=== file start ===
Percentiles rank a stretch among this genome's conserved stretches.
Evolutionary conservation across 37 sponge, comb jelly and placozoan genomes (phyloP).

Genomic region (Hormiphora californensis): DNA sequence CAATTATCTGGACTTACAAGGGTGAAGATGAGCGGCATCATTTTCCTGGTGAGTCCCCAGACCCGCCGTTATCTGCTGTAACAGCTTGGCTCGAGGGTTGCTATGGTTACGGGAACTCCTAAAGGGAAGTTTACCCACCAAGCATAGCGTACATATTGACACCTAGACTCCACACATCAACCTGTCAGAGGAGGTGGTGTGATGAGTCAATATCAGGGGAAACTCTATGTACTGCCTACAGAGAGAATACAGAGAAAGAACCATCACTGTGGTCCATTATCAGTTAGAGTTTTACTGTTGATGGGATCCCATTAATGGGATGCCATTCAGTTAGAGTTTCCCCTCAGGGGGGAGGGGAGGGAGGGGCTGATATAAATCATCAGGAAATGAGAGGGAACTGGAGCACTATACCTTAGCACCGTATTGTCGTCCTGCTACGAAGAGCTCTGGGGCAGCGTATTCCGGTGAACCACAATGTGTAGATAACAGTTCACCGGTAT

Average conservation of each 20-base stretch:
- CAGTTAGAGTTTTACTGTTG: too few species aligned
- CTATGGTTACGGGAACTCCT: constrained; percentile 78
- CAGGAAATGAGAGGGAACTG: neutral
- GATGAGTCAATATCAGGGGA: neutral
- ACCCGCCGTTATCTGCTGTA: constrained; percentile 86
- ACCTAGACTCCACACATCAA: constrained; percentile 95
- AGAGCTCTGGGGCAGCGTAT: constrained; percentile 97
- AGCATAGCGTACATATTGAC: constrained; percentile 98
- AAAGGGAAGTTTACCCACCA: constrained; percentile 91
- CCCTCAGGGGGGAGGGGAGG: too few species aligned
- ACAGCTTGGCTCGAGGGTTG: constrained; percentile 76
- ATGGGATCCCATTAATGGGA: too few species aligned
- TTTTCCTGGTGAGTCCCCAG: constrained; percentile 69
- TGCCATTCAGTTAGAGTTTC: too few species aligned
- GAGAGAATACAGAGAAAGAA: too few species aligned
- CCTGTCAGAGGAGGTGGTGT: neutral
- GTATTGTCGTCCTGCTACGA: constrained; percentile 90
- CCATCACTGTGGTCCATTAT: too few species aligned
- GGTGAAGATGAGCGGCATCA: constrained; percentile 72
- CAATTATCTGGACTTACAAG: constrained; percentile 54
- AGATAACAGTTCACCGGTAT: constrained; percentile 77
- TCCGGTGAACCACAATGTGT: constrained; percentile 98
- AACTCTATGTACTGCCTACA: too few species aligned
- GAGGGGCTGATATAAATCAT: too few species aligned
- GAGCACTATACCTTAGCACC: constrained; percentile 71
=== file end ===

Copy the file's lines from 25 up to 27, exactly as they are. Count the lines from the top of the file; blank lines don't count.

- AGATAACAGTTCACCGGTAT: constrained; percentile 77
- TCCGGTGAACCACAATGTGT: constrained; percentile 98
- AACTCTATGTACTGCCTACA: too few species aligned